1 Department of Micro- and Nanotechnology, Technical University of Denmark2 Center for Nuclear Technologies, Technical University of Denmark3 The Hevesy Laboratory, Center for Nuclear Technologies, Technical University of Denmark4 Colloids and Biological Interfaces, Department of Micro- and Nanotechnology, Technical University of Denmark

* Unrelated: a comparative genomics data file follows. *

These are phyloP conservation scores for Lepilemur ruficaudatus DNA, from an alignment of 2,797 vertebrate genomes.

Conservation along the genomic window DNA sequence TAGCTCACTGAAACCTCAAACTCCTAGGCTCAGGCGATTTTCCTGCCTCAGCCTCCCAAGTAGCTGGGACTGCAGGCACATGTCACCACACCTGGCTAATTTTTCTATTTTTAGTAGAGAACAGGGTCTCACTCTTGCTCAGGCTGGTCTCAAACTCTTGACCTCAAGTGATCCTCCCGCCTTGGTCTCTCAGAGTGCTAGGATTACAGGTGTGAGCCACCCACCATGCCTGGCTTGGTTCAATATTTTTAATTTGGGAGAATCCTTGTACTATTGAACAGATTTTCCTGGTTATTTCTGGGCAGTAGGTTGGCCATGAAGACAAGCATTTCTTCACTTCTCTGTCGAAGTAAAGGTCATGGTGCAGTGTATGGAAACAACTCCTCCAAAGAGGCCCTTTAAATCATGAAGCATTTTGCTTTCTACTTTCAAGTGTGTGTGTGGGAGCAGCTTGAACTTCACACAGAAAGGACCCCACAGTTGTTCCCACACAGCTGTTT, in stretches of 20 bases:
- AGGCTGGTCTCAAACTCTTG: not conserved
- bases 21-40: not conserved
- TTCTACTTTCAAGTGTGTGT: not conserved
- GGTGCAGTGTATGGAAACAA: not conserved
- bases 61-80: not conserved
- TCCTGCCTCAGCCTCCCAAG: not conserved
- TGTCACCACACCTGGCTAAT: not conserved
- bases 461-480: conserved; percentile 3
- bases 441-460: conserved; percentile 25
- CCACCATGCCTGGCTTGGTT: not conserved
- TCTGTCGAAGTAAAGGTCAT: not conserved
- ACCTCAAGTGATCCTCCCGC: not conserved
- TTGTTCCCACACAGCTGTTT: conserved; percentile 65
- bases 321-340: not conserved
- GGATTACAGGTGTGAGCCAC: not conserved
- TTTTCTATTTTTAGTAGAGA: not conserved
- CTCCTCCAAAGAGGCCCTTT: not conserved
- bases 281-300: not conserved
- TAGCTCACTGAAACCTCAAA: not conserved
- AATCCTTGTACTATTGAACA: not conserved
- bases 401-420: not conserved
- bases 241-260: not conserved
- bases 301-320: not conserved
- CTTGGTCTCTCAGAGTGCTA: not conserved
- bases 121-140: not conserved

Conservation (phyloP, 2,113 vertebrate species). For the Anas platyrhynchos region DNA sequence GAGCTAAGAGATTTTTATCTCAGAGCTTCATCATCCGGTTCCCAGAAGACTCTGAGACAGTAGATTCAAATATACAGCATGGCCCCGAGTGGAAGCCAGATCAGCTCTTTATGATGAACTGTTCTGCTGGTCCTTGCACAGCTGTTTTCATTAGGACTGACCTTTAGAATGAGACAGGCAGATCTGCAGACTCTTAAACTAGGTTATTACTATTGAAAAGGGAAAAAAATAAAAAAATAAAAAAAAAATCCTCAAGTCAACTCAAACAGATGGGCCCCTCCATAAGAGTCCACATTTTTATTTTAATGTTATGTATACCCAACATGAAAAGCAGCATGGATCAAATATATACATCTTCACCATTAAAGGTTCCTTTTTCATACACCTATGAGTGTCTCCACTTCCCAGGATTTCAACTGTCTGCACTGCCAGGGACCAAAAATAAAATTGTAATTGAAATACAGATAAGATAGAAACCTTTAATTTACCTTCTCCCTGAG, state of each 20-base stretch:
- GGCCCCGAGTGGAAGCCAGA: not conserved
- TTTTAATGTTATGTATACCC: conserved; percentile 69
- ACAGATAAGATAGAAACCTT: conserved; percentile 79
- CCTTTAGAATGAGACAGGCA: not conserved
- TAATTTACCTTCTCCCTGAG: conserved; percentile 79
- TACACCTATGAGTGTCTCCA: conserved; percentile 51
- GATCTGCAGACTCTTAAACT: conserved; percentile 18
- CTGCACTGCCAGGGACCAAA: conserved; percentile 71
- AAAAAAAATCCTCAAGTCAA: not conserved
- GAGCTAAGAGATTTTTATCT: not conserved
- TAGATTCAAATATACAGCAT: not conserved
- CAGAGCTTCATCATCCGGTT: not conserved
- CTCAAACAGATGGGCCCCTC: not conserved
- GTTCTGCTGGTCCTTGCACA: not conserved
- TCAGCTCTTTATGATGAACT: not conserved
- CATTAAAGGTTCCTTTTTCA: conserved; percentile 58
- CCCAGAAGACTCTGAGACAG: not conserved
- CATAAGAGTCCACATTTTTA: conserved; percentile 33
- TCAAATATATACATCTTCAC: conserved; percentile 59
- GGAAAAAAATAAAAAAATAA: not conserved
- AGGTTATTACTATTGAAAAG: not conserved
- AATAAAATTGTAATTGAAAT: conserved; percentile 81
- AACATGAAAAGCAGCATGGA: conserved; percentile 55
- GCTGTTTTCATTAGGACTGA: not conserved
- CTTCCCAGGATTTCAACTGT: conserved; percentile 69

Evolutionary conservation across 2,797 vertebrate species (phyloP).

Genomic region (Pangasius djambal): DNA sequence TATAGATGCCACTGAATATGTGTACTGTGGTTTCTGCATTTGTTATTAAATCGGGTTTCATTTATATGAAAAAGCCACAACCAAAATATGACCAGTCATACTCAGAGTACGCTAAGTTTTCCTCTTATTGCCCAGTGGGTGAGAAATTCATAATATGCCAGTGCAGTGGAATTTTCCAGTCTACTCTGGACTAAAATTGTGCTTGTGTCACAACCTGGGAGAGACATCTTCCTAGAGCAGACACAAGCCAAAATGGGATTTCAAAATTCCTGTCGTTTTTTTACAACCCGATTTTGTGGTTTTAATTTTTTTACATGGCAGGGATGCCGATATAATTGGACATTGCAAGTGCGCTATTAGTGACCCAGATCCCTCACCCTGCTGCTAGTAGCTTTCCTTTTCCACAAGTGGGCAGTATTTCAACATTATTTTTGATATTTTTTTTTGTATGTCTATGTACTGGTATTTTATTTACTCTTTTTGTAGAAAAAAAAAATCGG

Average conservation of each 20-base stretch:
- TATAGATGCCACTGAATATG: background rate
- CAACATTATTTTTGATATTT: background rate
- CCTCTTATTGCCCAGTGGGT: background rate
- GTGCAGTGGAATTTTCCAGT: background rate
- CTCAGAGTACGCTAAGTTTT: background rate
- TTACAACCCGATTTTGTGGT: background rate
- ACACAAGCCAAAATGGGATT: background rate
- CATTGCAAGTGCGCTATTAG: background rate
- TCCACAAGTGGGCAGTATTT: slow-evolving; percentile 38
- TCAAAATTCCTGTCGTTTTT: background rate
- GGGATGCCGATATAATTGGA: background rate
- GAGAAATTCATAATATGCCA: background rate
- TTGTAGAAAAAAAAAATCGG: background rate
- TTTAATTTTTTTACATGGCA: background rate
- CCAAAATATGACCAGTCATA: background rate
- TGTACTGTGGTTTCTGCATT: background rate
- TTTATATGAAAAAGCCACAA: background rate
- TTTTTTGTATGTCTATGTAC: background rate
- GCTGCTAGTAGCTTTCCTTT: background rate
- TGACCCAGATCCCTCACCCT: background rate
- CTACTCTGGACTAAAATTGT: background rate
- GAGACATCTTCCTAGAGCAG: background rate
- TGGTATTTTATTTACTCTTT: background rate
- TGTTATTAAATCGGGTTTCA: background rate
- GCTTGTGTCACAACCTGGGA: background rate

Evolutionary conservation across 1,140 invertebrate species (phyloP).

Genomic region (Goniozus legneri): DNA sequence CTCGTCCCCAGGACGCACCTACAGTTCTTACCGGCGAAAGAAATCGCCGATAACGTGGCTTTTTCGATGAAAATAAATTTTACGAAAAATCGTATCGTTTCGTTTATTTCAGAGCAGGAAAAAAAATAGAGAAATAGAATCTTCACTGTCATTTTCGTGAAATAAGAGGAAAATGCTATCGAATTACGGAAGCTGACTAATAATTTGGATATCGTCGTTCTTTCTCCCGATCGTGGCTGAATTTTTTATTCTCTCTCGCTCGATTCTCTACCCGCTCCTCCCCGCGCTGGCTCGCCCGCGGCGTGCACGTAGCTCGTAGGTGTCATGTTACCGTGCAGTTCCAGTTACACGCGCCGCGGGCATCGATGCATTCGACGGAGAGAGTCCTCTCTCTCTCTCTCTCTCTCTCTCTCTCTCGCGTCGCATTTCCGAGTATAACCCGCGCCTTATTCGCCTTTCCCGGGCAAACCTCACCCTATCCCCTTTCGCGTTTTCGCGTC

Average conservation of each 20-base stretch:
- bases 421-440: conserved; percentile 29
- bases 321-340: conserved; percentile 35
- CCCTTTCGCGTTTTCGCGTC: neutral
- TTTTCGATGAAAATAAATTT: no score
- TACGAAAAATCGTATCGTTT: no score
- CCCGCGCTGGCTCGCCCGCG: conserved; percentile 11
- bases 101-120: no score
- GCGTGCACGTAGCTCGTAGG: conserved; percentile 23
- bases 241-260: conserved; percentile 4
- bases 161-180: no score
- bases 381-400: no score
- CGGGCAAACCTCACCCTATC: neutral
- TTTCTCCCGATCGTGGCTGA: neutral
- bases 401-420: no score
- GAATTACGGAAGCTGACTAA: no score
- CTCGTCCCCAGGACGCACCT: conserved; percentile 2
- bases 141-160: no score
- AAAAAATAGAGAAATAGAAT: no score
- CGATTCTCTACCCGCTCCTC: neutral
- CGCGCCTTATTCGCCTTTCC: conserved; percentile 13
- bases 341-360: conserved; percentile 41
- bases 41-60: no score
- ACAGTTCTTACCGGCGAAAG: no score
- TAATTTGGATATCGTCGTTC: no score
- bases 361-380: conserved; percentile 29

This thesis is divided into three separate chapters that can be read independently. Chapter 1 is a general introduction, touching upon liposomes and polymeric micelles and radiolabeling with 18F and 64Cu. Chapter 2 and 3 address two separate research projects, each described below. A complete reference list is compiled in the end, immediately after the three chapters. This is followed by the supplementary information, divided into appropriate sections. Finally, the two first‐authored manuscripts are attached as appendices. Chapter 1. The field of nanoparticulate drug delivery has been hailed as a revolution in modern therapeutics, especially in chemotherapy. A major reason is the ability of nanoparticles to accumulate in tumor tissue. Liposomes are the classic nanoparticle, consisting of a lipid membrane with an aqueous core. Polymeric micelles are made from amphiphilic detergent‐like copolymers, that self‐assemble in water. Therapy with nanoparticles is hampered by often poor tumor accumulation, combined with massive uptake by macrophages in the liver and spleen. For this reason, visualizing nanoparticle pharmacokinetics in‐vivo is a valuable tool in the on‐going research. Such visualization can be done by labeling with radio isotopes. Isotopes that emit positrons (PET‐isotopes) can be detected by PET (positron emission tomography) technology, an accurate technique that has gained popularity in recent years. PET‐isotopes of interest include 18F and 64Cu. In addition to being a research tool, radiolabeled nanoparticles hold promise as a radiopharmaceutical in themselves, as a means of imaging tumor tissue, aiding in diagnosis and surgery. Chapter 2. A method for labeling liposomes with 18F (97% positron decay, T½ = 110 min) was investigated. 18F is widely available, but is hampered by a short half‐life only allowing up to 8 hours scans. 18F must be covalently attached to components of the liposome. By binding to a lipid, it can be stably lodged in the membrane. A glycerolipid and a cholesteryl ether were synthesized with free primary alcohols and a series of their sulphonates (Ms, Ts, Tf) were prepared. [18F]Radiofluorination of these substrates was performed on fully automated equipment using a classic Kryptofix222‐ mediated procedure in DMSO. Yields were poor, 3‐17% depending on conditions. The [18F]fluorinated probes were purified in‐situ on SEP‐Paks. The cholesteryl ether mesylate performed best. This substrate was radiolabeled and formulated in long‐circulating liposomes by drying the probe and the lipids together, followed by hydration by magnetic stirring. The liposomes were extruded through 100 nm filter on fully automated equipment. Animal studies were done in tumor‐bearing mice, and PET‐scans were performed over 8 hours. Clear tumor uptake, as well as hepatic and splenic uptake, was observed, corresponding to expected liposomal pharmacokinetics. Tumor uptake was quantifiable (tumor‐tomuscle ratio at 8 h: 2.20), showing that the maximum scan duration with 18F is sufficient for visualizing tumor tissue. Because of the low [18F]radiofluorination yields obtained, we investigated ways of labeling lipophilic substrates in nonpolar solvents. This involved the transfer of HF gas from a solution of concentrated sulphuric acid into a receiving vial containing the substrate in toluene. A phosphazene base was present to bind HF and mediate fluorination. This procedure made it possible to fluorinate highly lipophilic substrates in 71% yields. Chapter 3. Radiolabeling of polymeric micelles with 64Cu (18% positron decay, T½ = 12.7 h) was investigated. 64Cu allows longer scans (up to 48 hours), which mirrors the duration of nanoparticle pharmacokinetics. It is a metal and must be attached to polymeric micelles by covalently conjugated chelators. DOTA and CB‐TE2A are two such chelators, but DOTA is widely believed to be unstable in‐vivo. DOTA and CB‐TE2A were conjugated to triblock polymeric micelles in the shellregion. Here, they were thought to be shielded by the outer PEG‐layer. The micelles were crosslinked in their coumarin-containing cores by exposure to UV light. Subsequently, the micelles were labeled with 64Cu, followed by removal of unspecifically bound 64Cu by EDTA. Good labeling efficiency was achieved with both chelators (40‐70%). Some of the prepared micelles were found to exhibit gross instabilities, especially with raised temperature, which prevented their in-vivo use. Other micelles were stable and were investigated in xenographted mice. These micelles were 20‐45 nm. They showed good tumor uptake (4‐5 %ID/g, 48h) and limited uptake in liver (5‐7 %ID/g, 48h) and spleen (3‐6 %ID/g, 48h). It was concluded that there did not seem to be a significant difference between DOTA and CB‐TE2A in‐vivo. In addition, crosslinked micelles (with 64Cu bound to CB‐TE2A) were compared with non‐crosslinked micelles. To our surprise, we found that the non‐crosslinked micelles exhibited good stability in circulation and obtained a biodistribution very similar to the crosslinked micelles.